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PostPosted: Wed Jan 31, 2018 11:15 pm 
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Tenders being sought for the below social housing an a vacant site on Dominic Street that has been derelict for years. I particularly like the commercial use at ground level and the nice wide pedestrianised area in front of the flats. Could do with another 3 or 4 stories though. I hope to God they restrict tenancies to those with actual jobs.

Image


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PostPosted: Wed Jan 31, 2018 11:19 pm 
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It looks shit, seriously.


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PostPosted: Wed Jan 31, 2018 11:21 pm 
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Good location that (corner with Parnell Street?). Criminal that it's been lying there unused for years accumulating industrial amounts of garbage, needles and old mattresses in the city centre no less!


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PostPosted: Wed Jan 31, 2018 11:27 pm 
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Gavin Duffy wrote:
It looks shit, seriously.

Yeah,the penchant for brick is.......shit.


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PostPosted: Wed Jan 31, 2018 11:31 pm 
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paddyor wrote:
Gavin Duffy wrote:
It looks shit, seriously.

Yeah,the penchant for brick is.......shit.

Had a quick look courtesy of google street view. The auld luas tracks will add value no doubt, but there are a lot of corpo craphole flats on that street far as I can tell.


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PostPosted: Wed Jan 31, 2018 11:31 pm 
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Bullettyme wrote:
Good location that (corner with Parnell Street?). Criminal that it's been lying there unused for years accumulating industrial amounts of garbage, needles and old mattresses in the city centre no less!

I hope they are using it to decant current tenants from across the road into, freeing that site with the three awful corpo blocks for private sector development.


Anyhoo, as forecast by some on here, a culchie alliance in the Dáil has been formed in opposition to the new National Plan on the basis that it is too Dublin centred, and doesn't include a free LUAS for everyone in the audience from outside the M50.

Quote:
Opposition coalition wants draft national plan ‘completely altered’
TDs to hold public meetings to force changes to ‘anti-rural’ draft ‘Ireland 2040’ plan
24 minutes ago
Simon Carswell

A coalition of opposition TDs has warned that the National Planning Framework will not pass the Oireachtas, claiming that the 20-year development plan for the country is “unbalanced” in favour of Dublin and will “kill rural Ireland”.

Labour TD Alan Kelly, who launched the plan as minister for the environment in late 2015, joined with Fianna Fáil’s Éamon Ó Cuív, Sinn Féin’s Eoin Ó Broin and Independent TD Michael Fitzmaurice to raise objections to the draft framework, arguing that it was “unsupportable” in its current format.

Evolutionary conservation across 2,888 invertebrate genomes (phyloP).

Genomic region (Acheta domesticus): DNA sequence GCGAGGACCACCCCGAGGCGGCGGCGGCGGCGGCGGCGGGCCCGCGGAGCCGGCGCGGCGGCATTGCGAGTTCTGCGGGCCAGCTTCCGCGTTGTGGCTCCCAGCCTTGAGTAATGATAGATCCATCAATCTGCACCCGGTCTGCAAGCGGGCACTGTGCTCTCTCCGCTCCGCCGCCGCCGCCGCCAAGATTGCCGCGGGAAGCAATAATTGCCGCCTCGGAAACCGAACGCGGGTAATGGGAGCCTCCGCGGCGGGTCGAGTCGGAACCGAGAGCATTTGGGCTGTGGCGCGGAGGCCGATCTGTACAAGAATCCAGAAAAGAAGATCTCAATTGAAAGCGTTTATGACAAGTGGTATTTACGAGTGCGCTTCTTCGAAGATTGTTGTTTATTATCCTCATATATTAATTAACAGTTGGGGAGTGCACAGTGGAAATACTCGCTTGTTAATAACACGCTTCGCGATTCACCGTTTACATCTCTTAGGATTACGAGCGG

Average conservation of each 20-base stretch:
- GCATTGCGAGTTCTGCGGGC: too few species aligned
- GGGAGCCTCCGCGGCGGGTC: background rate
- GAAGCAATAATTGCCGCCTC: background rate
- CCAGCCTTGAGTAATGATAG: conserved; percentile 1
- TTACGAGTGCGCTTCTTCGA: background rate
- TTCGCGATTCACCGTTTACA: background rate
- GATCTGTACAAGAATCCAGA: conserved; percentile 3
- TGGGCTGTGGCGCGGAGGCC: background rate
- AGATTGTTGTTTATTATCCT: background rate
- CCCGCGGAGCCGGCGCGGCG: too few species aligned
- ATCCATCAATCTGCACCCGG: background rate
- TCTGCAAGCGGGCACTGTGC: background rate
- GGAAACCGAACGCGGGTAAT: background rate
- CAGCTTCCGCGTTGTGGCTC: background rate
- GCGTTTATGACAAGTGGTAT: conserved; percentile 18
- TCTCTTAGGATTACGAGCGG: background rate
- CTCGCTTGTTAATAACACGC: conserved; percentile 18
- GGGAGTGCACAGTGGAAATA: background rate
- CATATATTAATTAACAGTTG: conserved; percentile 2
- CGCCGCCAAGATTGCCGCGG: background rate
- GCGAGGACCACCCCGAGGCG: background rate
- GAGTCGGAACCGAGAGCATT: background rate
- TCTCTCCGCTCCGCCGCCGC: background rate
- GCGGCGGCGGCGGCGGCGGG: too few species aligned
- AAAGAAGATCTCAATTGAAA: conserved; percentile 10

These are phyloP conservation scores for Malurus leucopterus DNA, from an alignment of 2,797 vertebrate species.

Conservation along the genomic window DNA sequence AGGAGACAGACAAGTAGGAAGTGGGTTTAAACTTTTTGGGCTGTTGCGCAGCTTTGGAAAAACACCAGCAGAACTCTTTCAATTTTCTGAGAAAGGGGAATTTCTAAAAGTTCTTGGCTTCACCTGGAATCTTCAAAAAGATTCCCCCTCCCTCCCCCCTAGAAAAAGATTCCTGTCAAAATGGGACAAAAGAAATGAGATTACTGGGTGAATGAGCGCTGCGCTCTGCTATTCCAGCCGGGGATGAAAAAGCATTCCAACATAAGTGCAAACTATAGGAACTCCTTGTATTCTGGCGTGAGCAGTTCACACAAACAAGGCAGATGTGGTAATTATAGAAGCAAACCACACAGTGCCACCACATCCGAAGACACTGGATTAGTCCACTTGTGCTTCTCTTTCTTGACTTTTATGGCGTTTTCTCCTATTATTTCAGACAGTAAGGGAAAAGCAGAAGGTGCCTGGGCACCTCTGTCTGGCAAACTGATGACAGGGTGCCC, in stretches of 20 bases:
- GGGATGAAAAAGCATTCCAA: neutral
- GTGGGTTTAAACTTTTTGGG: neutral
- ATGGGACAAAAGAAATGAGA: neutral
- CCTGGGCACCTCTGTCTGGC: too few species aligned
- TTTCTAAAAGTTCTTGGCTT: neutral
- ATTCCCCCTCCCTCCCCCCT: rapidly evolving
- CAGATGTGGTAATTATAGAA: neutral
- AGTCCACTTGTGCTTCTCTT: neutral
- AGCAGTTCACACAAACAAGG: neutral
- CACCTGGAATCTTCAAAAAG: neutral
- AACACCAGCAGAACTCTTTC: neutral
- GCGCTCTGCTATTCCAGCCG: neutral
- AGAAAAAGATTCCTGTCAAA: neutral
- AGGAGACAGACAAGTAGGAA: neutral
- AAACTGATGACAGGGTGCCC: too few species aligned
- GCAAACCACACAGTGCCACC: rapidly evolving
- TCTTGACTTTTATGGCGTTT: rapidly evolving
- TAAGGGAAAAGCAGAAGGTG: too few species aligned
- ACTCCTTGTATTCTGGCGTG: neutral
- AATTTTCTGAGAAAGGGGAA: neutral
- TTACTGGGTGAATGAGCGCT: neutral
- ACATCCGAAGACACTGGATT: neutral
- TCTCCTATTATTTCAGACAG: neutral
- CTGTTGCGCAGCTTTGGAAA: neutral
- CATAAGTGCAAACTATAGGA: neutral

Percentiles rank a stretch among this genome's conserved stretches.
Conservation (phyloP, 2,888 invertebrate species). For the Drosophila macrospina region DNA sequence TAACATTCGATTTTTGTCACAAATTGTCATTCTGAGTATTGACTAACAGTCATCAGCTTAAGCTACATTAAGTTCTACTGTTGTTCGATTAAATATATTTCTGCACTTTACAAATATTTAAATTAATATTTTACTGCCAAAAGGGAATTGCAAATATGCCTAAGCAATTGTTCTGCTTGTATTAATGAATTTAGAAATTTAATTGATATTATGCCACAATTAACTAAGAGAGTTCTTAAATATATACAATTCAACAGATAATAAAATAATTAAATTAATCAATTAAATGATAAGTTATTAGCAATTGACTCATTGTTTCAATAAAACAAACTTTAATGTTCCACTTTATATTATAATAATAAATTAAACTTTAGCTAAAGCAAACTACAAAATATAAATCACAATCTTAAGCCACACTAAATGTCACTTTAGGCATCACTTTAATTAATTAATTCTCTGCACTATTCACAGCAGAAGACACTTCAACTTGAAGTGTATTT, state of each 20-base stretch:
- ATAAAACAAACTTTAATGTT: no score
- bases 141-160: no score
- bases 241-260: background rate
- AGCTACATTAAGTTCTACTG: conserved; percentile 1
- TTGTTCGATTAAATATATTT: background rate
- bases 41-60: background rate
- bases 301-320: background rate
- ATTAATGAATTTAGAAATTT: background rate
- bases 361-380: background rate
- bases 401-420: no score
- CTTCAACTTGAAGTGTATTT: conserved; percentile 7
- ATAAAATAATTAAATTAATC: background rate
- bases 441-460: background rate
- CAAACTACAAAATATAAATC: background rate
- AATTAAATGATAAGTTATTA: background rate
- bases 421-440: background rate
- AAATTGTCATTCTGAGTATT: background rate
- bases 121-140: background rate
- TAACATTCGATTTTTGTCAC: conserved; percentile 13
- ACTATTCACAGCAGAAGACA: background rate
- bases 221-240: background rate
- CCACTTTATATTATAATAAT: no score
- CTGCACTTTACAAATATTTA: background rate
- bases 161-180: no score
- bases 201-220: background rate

The group, styling itself as the Coalition Against the National Planning Framework, plans to run a national campaign, including public meetings starting in Athlone, Co Westmeath next Monday, to push for the framework to be “completely altered”, said Mr Kelly.

Their opposition raises the prospect of a clash with Government and a risk to Fianna Fáil’s confidence-and-supply agreement with the Fine Gael-led coalition as their objections represent the views of their parties.

Fianna Fáil had “huge concerns” for the rural implications of this plan, said Mr Ó Cuív, and the party was pressing for changes to the draft framework.

“Everything in politics is about negotiation,” said the Galway West TD.

‘Pretty seismic’
Mr Kelly warned that the draft plan for “Ireland 2040”, which had – unlike previous national spatial plans – to be put on a statutory footing, would not pass the Oireachtas. He warned that this would have “pretty seismic” consequences for subsequent budgetary plans on capital expenditure to finance the programme.

“We don’t believe that this plan can get through those houses across the road,” the Tipperary TD told a press conference in Buswells Hotel across from Leinster House in Dublin.

He said that the draft plan was “generic” and lacked ambition, would create an imbalance in the country by concentrating investment too heavily on Dublin and would “choke” the capital city.


Mr Ó Broin, the Dublin Mid-West TD, said that Sinn Féin was “very concerned” about the consultation process given that only 750 submissions were received on the initial document.

The framework would still create “chronic over-concentration” on Dublin and the surrounding region, he said, and suggested greater focus on the cross-Border Letterkenny-Derry and Dublin-Belfast corridors.

Mr Ó Cuív described the plan as “anti-rural” and said that it was based on “late 20th century” rather than 21st century planning by failing to account for how much more people work remotely now.